16 medicinal plants to keep in your home

1. Basil Basil (ocimum basilicum) is a common herb used to garnish salads, pasta and many other meals to add delicious flavor. Thanks to the vitamins and minerals in basil, such as vitamin K and iron, this herb is helpful for combating common ailments. For example, the manganese in basil helps metabolize different compounds in your body. Holy basil, commonly referred to as tulsi, is a specific species of basil that originates from India. It’s...

How long have people been using medicinal plants?

In 3500 BC, Ancient Egyptians began to associate less magic with the treatment of disease, and by 2700 BC the Chinese had started to use herbs in a more scientific sense. Egyptians recorded their knowledge of illnesses and cures on temple walls and in the Ebers papyrus (1550 BC), which contains over 700 medicinal formulas. Hippocrates, 460-380 BC, known as the “Father of Medicine,” classified herbs into their essential qualities of hot and...

Why do plants have medicinal properties?

Plants produce many chemicals that are biologically active, not just in themselves, but also in other organisms. Some of these chemicals enhance their own survival. Some plants produce chemicals that act as herbicides to inhibit the growth of competing plants, such as the salicylic acid produced by willows. Other plants produce substances that deter browsing by insects and herbivores. Below are several examples of active plant ingredients that...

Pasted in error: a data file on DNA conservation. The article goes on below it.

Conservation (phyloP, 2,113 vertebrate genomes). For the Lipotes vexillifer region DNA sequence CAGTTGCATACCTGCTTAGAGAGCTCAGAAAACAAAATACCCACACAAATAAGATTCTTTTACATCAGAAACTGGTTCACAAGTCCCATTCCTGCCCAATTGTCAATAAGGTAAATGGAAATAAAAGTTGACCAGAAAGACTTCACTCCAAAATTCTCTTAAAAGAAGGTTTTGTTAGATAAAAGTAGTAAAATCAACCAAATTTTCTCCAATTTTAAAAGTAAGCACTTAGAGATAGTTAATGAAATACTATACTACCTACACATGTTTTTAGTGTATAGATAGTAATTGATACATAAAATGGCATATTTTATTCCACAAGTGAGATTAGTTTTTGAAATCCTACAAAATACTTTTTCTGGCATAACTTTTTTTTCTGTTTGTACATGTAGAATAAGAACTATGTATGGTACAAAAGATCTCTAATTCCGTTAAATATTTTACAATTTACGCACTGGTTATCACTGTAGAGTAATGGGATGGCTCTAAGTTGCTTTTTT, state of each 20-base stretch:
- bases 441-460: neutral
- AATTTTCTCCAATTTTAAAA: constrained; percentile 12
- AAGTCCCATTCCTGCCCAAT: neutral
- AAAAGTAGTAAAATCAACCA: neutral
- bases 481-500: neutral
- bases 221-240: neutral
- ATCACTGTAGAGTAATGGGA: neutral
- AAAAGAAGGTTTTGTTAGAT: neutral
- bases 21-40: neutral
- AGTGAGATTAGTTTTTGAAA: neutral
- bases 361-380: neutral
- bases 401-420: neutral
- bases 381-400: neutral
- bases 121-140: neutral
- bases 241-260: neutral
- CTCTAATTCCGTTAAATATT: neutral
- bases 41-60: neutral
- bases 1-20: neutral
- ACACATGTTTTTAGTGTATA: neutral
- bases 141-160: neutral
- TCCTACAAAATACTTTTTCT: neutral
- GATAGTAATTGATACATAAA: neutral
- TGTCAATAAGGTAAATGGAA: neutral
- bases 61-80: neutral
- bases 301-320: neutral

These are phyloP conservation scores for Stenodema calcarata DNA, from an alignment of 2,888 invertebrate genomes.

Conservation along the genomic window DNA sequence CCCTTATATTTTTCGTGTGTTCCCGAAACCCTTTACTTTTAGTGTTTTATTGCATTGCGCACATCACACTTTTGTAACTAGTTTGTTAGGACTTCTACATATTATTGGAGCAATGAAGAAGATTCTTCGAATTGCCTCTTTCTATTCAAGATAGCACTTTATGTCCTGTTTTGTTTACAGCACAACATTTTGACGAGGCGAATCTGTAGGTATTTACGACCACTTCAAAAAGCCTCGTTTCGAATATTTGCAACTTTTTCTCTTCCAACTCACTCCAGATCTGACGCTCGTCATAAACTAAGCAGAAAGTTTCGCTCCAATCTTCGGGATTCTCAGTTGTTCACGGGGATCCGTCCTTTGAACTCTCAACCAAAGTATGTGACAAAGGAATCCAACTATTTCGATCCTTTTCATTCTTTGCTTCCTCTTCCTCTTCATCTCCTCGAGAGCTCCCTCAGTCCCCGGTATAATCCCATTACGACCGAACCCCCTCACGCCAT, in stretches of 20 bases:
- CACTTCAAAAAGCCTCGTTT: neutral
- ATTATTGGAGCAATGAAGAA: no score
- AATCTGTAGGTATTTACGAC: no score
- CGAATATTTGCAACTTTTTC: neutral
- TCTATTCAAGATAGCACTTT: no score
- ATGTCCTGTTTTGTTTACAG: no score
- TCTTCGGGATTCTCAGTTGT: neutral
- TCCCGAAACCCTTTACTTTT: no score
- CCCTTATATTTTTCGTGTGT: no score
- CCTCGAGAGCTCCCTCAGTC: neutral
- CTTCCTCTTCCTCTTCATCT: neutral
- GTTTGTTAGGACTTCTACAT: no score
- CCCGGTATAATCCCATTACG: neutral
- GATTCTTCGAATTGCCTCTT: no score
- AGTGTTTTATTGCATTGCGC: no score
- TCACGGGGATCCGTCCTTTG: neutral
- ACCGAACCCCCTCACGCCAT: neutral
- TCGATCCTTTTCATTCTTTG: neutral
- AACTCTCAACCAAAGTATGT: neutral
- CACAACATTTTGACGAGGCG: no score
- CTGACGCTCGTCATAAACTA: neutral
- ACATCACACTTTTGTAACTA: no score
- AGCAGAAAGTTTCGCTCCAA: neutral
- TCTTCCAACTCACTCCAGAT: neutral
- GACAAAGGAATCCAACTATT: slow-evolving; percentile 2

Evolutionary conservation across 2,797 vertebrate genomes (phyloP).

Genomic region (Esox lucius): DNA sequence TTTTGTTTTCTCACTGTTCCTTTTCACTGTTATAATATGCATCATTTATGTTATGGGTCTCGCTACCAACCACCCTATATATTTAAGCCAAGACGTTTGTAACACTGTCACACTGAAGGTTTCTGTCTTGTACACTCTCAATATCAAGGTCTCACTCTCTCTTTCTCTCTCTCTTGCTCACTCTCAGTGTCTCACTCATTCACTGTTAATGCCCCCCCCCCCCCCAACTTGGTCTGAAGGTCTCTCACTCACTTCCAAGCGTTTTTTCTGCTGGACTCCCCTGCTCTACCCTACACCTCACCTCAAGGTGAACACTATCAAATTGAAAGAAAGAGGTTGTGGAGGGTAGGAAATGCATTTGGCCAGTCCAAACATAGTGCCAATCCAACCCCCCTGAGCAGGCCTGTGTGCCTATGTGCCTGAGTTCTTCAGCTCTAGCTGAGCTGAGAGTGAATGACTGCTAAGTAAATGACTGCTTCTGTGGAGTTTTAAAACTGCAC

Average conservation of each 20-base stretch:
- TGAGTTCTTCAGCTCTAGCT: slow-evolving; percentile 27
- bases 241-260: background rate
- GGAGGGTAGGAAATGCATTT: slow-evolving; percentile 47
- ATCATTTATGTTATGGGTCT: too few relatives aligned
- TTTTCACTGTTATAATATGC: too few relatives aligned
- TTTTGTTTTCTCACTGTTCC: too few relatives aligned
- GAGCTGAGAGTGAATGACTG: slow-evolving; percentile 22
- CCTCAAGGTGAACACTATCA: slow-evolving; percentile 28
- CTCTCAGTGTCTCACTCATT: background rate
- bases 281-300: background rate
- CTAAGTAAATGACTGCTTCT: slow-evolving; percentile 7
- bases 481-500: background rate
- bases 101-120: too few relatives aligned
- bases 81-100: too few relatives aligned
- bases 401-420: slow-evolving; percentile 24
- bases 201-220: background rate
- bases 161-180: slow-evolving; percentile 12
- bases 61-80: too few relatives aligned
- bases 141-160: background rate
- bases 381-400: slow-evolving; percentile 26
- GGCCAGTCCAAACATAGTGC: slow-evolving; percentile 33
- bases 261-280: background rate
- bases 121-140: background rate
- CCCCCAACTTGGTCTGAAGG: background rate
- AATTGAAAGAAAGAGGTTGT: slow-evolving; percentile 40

A Guide to Common Medicinal Herbs

Chamomile (Flower) Considered by some to be a cure-all, chamomile is commonly used in the U.S. for anxiety and relaxation. It is used in Europe for wound healing and to reduce inflammation or swelling. Few studies have looked at how well it works for any condition. Chamomile is used as a tea or applied as a compress. It is considered safe by the FDA. It may increase drowsiness caused by medicines or other herbs or supplements. Chamomile...

Feverfew

(Leaf) Feverfew was traditionally used to treat fevers. It is now commonly used to prevent migraines and treat arthritis. Some research has shown that certain feverfew preparations can prevent migraines. Side effects include mouth ulcers if the leaves are chewed and digestive irritation. People who suddenly stop taking feverfew for migraines may have their headaches return. Feverfew should not be used with nonsteroidal anti-inflammatory...

Echinacea

(Leaf, stalk, root) Echinacea is commonly used to treat or prevent colds, flu, and infections, and for wound healing. Many studies have looked at how well echinacea works to prevent or shorten the course of a cold, but none were conclusive. Some studies do show some benefit of using echinacea for upper respiratory infections. Short-term use is advised because other studies have also shown that long-term use can affect the body's immune...

Chamomile

(Flower) Considered by some to be a cure-all, chamomile is commonly used in the U.S. for anxiety and relaxation. It is used in Europe for wound healing and to reduce inflammation or swelling. Few studies have looked at how well it works for any condition. Chamomile is used as a tea or applied as a compress. It is considered safe by the FDA. It may increase drowsiness caused by medicines or other herbs or supplements. Chamomile may...